Sources of Energy

In the Beginning...

In a Flash

energy sources

A mix of energy sources are used around the world.

Sources of energy

The energy we use to power everything from our homes to schools and workplaces comes from a variety of different sources. These can be broken down into renewable and non-renewable energy sources.

A renewable energy source is any natural resources that can replace itself quickly and dependably. A non-renewable energy source is a source with a finite supply (in other words, it’ll eventually run out).

Burning Questions

What are sources of renewable energy?

Renewable energy sources are plentiful, sustainable and kind to the environment. And the great thing is, they’ll never run out!

Here’s a quick overview of renewable energy sources – you can find out more on our Renewable Energy page.

Wind Energy

Wind Energy

  • Energy in moving air, harnessed by wind turbines
  • Used to produce electricity
Thermal Energy

Solar Energy

  • Energy that comes from the sun
  • Converted into heat, light and electricity
Chemical Energy

Biomass

  • Energy contained in organic matter
  • Used to generate electricity
Nuclear Energy

Hydropower

  • Energy in the force of moving water
  • Captured by dams in hydropower plants and converted to electricity
Electrical Energy

Geothermal Energy

  • Energy that comes from heat generated by the Earth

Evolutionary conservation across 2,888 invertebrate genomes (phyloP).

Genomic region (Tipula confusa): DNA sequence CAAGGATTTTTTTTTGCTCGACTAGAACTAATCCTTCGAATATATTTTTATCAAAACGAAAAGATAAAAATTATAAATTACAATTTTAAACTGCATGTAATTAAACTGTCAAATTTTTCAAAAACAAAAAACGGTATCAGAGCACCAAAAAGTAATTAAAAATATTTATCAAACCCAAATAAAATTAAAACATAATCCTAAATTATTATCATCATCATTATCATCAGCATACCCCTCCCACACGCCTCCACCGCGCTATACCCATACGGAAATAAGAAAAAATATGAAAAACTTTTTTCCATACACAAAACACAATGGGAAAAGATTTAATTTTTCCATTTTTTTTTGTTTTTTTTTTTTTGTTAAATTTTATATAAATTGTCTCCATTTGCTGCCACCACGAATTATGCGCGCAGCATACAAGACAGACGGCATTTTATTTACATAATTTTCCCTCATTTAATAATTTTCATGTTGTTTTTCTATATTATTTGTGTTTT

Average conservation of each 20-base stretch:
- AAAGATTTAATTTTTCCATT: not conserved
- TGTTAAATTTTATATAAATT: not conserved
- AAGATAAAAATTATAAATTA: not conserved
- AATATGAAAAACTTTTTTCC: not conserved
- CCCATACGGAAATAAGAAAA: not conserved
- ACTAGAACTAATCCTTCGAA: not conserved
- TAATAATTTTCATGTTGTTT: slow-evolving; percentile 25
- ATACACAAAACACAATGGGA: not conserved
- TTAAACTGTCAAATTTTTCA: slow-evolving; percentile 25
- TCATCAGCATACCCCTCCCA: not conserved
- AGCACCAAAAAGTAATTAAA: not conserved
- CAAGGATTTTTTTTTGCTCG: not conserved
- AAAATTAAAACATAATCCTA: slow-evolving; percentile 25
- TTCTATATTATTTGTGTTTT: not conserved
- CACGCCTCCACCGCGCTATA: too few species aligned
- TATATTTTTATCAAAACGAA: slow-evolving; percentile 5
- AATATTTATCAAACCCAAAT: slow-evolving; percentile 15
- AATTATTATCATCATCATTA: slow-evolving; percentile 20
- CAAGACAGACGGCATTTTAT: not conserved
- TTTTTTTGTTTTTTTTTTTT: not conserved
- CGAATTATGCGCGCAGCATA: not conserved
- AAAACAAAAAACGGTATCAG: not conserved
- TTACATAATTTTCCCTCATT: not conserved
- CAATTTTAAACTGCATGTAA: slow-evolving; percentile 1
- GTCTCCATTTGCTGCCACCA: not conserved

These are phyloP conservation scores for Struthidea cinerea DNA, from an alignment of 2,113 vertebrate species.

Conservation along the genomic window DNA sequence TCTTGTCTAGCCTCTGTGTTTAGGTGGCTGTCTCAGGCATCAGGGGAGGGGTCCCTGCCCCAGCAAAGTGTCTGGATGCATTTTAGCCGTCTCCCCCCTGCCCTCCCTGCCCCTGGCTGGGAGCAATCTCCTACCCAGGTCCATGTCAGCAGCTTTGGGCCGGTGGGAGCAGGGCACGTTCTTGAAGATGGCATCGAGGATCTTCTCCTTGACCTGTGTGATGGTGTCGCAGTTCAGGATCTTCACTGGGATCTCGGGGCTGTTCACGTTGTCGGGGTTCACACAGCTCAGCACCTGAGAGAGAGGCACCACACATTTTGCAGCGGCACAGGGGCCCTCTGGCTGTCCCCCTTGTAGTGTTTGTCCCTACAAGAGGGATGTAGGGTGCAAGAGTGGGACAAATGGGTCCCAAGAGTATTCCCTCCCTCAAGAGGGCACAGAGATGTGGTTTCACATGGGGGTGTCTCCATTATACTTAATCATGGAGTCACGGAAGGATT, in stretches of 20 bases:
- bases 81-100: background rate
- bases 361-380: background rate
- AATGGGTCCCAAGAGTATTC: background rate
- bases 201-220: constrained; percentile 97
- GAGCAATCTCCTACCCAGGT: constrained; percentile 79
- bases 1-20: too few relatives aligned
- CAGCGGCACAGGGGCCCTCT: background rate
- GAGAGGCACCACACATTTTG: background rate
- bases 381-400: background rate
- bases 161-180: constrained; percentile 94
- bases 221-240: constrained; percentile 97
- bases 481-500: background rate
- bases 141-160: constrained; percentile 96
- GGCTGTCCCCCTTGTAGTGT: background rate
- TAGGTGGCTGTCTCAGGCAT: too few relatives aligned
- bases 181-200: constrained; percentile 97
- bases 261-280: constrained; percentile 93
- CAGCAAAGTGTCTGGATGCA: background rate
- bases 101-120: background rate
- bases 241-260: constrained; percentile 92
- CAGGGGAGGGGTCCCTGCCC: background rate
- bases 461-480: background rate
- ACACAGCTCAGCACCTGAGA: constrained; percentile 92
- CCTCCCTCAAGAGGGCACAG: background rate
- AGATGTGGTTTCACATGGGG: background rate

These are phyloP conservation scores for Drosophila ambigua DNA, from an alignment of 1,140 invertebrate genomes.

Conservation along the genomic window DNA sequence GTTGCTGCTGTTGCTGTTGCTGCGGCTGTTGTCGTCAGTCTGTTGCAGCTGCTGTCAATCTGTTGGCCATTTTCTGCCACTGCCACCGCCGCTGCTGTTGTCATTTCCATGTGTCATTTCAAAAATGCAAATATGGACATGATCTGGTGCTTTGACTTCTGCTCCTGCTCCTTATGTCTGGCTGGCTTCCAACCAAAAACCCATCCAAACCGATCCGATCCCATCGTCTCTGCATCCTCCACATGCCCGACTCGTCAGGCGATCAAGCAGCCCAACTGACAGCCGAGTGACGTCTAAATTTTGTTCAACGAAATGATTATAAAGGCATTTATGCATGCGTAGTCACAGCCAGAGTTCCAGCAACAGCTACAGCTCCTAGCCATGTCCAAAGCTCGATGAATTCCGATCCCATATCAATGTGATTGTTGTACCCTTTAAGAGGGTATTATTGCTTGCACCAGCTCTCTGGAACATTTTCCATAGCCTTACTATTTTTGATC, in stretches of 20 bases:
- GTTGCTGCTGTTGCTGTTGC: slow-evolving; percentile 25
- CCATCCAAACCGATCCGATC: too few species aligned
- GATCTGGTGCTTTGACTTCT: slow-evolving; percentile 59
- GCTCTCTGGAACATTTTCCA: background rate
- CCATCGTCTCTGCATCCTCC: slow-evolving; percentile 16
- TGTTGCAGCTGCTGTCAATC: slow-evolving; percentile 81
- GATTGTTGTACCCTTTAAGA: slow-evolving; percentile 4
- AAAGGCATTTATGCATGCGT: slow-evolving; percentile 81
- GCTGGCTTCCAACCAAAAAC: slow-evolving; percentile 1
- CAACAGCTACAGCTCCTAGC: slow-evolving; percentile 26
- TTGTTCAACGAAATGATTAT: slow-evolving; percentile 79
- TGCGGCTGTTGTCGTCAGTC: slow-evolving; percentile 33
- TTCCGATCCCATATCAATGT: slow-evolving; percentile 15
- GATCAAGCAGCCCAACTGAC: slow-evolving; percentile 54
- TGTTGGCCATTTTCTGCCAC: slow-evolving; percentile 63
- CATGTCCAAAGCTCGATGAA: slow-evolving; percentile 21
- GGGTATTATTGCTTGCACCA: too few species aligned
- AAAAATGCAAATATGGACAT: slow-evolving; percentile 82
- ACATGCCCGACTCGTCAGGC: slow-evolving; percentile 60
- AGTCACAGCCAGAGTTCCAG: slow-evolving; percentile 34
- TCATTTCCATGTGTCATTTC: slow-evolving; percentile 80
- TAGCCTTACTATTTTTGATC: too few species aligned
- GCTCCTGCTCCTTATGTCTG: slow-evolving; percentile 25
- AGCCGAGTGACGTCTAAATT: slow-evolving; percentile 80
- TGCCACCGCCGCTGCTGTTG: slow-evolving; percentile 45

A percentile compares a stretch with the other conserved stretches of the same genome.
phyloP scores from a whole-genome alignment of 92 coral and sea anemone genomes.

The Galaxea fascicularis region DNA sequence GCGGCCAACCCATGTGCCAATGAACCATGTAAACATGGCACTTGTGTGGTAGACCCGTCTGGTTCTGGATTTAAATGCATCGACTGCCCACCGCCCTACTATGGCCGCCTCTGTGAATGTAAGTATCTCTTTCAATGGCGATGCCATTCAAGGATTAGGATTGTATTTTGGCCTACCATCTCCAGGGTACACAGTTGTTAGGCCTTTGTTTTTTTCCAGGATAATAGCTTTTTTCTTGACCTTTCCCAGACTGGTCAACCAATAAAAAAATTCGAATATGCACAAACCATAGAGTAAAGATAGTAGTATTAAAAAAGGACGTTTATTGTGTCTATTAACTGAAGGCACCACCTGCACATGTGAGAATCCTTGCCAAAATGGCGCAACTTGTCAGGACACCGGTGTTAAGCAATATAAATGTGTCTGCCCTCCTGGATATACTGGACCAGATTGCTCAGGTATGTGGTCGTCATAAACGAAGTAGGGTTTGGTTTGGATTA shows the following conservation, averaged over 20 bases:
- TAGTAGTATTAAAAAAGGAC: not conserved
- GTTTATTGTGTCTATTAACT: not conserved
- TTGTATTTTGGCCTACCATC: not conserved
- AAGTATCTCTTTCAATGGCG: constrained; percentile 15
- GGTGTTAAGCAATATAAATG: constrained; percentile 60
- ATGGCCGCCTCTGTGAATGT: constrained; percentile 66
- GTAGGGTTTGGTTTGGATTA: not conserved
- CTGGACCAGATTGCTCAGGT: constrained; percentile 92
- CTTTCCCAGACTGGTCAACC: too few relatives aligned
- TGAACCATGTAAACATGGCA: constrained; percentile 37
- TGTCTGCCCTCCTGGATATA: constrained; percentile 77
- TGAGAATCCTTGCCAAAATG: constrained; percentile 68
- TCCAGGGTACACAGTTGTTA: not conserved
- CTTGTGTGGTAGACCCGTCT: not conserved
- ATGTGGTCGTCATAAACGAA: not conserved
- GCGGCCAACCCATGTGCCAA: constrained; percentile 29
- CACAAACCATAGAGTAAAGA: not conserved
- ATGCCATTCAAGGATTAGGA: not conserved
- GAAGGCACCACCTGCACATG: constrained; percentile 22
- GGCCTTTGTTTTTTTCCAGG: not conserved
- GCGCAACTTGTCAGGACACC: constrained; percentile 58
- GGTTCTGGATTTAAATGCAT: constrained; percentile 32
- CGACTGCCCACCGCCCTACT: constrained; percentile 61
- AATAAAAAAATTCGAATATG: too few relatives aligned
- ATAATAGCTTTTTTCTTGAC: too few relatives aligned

• Used to produce electricity, and can provide heat and hot water

What are sources of non-renewable energy?

Non-renewable energy comes from sources that have a limited supply. Most non-renewable energy sources are fossil fuels, which are generally bad news for the environment.

Here are some examples of non-renewable energy sources – check out our Non-Renewable Energy page to learn more.

Wind Energy

Coal

  • Comes from the remains of plants that died hundreds of millions of years ago
  • Has the highest level of carbon of all fossil fuels
Thermal Energy

Oil

  • Comes from the remains of plants that died hundreds of millions of years ago
  • Can be extracted and refined to make gasoline, diesel and jet fuel
Chemical Energy

Natural Gas

  • Formed from the remains of tiny sea plants and animals that died millions of years ago
  • Mainly composed of methane
Nuclear Energy

Nuclear Energy

  • Energy released when atoms’ nuclei are fused together (fusion) or split apart (fission)
  • Nuclear power plants produce electricity through nuclear fission

What Do You Mean?

Energy Sources diagram

Different kinds of energy sources.

Renewable energy is any natural energy resource that can replace itself quickly and dependably.

Non-renewable energy is a source of energy that will eventually run out. Most are fossil fuels.

Cool Facts

More than 1/5 of the world’s energy is used for transport, followed by industry, construction, and agriculture.

Cool Facts

Coal generates more electricity than any other source.

Speedy Summary

country lights

It takes a lot of energy to power the world.

The energy we use to power our world comes from many different sources, which can be classified as either renewable or non-renewable.

Teacher's Toolkit

Take this to the classroom!
Curriculum ready content.